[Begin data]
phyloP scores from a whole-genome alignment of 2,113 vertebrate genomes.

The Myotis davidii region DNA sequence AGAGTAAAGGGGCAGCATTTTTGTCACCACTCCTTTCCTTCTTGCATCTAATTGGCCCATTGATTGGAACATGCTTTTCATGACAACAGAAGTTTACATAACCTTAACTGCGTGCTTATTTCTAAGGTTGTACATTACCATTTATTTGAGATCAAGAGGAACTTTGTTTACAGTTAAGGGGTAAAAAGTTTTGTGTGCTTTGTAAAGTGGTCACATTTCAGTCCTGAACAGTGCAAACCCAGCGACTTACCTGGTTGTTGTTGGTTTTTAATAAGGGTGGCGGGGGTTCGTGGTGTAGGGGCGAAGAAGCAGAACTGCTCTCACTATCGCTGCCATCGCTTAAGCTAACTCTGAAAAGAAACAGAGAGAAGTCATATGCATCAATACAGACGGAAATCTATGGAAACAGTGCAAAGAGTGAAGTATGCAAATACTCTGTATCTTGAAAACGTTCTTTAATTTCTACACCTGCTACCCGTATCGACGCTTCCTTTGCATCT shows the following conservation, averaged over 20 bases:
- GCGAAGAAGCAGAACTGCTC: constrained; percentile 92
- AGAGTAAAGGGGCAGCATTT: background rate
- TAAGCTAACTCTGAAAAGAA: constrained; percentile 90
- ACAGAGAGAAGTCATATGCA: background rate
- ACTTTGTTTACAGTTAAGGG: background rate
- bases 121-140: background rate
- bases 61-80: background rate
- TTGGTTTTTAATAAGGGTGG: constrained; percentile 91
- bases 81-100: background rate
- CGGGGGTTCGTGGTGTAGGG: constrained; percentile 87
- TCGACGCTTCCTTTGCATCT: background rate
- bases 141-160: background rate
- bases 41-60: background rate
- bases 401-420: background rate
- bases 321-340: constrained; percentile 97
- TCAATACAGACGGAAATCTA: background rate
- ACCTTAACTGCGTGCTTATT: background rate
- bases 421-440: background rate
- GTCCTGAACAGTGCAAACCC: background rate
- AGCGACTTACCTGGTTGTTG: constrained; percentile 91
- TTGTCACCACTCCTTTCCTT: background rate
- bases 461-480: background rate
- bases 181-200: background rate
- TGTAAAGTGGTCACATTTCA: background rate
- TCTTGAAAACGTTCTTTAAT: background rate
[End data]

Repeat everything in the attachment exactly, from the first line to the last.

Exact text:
phyloP scores from a whole-genome alignment of 2,113 vertebrate genomes.

The Myotis davidii region DNA sequence AGAGTAAAGGGGCAGCATTTTTGTCACCACTCCTTTCCTTCTTGCATCTAATTGGCCCATTGATTGGAACATGCTTTTCATGACAACAGAAGTTTACATAACCTTAACTGCGTGCTTATTTCTAAGGTTGTACATTACCATTTATTTGAGATCAAGAGGAACTTTGTTTACAGTTAAGGGGTAAAAAGTTTTGTGTGCTTTGTAAAGTGGTCACATTTCAGTCCTGAACAGTGCAAACCCAGCGACTTACCTGGTTGTTGTTGGTTTTTAATAAGGGTGGCGGGGGTTCGTGGTGTAGGGGCGAAGAAGCAGAACTGCTCTCACTATCGCTGCCATCGCTTAAGCTAACTCTGAAAAGAAACAGAGAGAAGTCATATGCATCAATACAGACGGAAATCTATGGAAACAGTGCAAAGAGTGAAGTATGCAAATACTCTGTATCTTGAAAACGTTCTTTAATTTCTACACCTGCTACCCGTATCGACGCTTCCTTTGCATCT shows the following conservation, averaged over 20 bases:
- GCGAAGAAGCAGAACTGCTC: constrained; percentile 92
- AGAGTAAAGGGGCAGCATTT: background rate
- TAAGCTAACTCTGAAAAGAA: constrained; percentile 90
- ACAGAGAGAAGTCATATGCA: background rate
- ACTTTGTTTACAGTTAAGGG: background rate
- bases 121-140: background rate
- bases 61-80: background rate
- TTGGTTTTTAATAAGGGTGG: constrained; percentile 91
- bases 81-100: background rate
- CGGGGGTTCGTGGTGTAGGG: constrained; percentile 87
- TCGACGCTTCCTTTGCATCT: background rate
- bases 141-160: background rate
- bases 41-60: background rate
- bases 401-420: background rate
- bases 321-340: constrained; percentile 97
- TCAATACAGACGGAAATCTA: background rate
- ACCTTAACTGCGTGCTTATT: background rate
- bases 421-440: background rate
- GTCCTGAACAGTGCAAACCC: background rate
- AGCGACTTACCTGGTTGTTG: constrained; percentile 91
- TTGTCACCACTCCTTTCCTT: background rate
- bases 461-480: background rate
- bases 181-200: background rate
- TGTAAAGTGGTCACATTTCA: background rate
- TCTTGAAAACGTTCTTTAAT: background rate